Mortal Coils – Eric Nyland

Nylund crested the New York Times bestseller list with a book set in the Halo world. I try to stay away from stories set in video game worlds. Smells too much like fan fiction to me. I can’t judge Nyland’s Halo adventure since I haven’t read it so I’ll hide my bias and stick to Mortal Coils.

Mortal Coils is one of a line of new fantasy books that I have read lately that is set in a fairly standard urban modern fantasy. Two twins, Fiona and Eliot, grow up under the tyranny of their grandmother and the awful cooking but slightly kinder gaze of their great grandmother. Grandma is a cruel taskmaster and their days are filled with classical learning and nonfiction. TV and socializing are completely out of the question. Their only form of enjoyment is a game in which the twins flex their encyclopedic knowledge by hurling insults at each other that derive from obscure texts or MENSA hand guides of pretension. Surprisingly, Nylund does this well. You can tell he’s aching to stretch his own intellect but he manages to do so without losing sight of the story or boring the reader to tears.

This dull existence carries right on up to their magical sixteenth birthdays at which point they discover they are actually the spawn of a goddess and Lucifer. This isn’t a spoiler as you can read this on the back of the book cover. This is where I let out a bit of a groan. Too formulaic. Everything is dull and painful in your existence then you turn a certain age and BOOM – ‘You’re a wizard Harry.’ Or ‘You’re father’s Poseidon.’  I feel sorry for the poor kid who finds out his father is Tiger Woods when he turns sixteen. We all know what his powers will be – dropping putts and sponsorships while showing off the huge head on his driver.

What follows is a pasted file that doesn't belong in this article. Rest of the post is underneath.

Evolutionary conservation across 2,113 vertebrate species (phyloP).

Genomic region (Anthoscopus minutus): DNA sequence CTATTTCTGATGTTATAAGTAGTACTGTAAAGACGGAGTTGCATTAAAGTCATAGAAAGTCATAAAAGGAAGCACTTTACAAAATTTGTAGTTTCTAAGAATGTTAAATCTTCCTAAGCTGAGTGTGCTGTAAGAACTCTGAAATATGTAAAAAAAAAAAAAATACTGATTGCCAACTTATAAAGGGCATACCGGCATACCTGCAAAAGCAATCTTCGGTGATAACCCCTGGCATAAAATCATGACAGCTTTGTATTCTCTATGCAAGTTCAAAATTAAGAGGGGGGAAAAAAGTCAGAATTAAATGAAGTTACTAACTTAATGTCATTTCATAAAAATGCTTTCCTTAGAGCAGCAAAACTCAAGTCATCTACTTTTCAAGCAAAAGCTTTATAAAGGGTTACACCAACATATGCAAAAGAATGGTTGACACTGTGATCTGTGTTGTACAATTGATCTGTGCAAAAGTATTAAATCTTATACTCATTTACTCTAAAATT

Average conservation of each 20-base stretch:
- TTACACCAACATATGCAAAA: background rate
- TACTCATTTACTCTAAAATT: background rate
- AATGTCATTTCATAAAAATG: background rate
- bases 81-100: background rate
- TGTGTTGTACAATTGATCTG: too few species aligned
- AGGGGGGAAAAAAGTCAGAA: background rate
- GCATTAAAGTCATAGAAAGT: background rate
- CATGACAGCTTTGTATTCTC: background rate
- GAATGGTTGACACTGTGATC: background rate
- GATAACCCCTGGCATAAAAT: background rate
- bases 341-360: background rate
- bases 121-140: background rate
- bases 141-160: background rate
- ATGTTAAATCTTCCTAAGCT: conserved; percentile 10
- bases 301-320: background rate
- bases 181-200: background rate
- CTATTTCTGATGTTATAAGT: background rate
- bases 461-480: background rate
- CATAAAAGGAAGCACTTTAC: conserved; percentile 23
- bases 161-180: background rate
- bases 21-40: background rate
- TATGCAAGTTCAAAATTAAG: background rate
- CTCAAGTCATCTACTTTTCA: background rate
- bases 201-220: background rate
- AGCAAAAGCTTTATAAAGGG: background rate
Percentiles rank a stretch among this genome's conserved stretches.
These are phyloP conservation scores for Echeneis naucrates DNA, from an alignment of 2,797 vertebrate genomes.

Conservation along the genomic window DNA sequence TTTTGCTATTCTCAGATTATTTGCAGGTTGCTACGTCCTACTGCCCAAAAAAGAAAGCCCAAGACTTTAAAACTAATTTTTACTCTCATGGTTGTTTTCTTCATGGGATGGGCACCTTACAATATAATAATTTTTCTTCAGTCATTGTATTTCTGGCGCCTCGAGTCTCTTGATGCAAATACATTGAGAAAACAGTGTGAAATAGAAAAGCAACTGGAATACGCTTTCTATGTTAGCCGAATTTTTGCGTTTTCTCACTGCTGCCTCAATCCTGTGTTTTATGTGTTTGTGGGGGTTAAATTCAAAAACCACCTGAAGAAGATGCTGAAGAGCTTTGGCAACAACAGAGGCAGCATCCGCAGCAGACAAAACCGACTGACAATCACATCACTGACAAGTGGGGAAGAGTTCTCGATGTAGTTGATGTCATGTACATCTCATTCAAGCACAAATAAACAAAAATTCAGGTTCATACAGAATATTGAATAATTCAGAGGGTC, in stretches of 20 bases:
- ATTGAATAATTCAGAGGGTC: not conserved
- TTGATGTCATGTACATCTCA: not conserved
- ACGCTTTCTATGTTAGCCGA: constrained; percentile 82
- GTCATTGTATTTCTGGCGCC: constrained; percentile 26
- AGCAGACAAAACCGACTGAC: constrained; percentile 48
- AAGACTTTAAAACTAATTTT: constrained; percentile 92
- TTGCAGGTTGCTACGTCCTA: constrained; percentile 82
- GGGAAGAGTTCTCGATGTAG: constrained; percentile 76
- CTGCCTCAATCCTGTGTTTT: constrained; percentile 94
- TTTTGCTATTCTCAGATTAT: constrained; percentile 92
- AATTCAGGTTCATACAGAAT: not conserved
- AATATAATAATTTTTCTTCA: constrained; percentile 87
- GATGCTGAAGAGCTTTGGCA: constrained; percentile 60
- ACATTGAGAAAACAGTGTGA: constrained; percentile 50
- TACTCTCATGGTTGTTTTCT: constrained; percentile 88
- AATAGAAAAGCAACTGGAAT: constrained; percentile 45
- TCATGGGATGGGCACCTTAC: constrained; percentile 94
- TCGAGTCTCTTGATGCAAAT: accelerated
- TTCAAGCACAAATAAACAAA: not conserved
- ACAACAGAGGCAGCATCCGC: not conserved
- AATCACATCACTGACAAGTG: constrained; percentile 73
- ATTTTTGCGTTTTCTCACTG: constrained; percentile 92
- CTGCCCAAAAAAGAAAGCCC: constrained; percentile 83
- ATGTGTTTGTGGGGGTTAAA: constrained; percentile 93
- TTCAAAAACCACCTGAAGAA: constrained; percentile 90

They do indeed have magical powers and from that point forward a lot of the book is spent on them discovering what they are. Eliot’s gift has to do with music while Fiona’s is a little more violent in nature. I found myself wishing the author spent a little more time developing the details of Eliot’s power as anything magically musical is pretty damn cool. Except the bard class in damn near any fantasy role playing game. The music dynamic just doesn’t translate from fiction to a quantifiable set of rules. Instead you get some weak ass stilted approximation that is just painful to be a part of. But I digress.

The twins are set three Herculean tasks that they must complete. These will test their mettle and more importantly their allegiance. Are they going to be good?  Are they going to be evil?  These questions don’t truly get answered and Nylund sets you up with a final teaser that will segue into the next book of the trilogy or series. It wasn’t one of the top fantasy books I have read but for the most part it worked. The formulaic nature felt a bit like I was watching television. I’m still undecided on whether I will pick up the next one.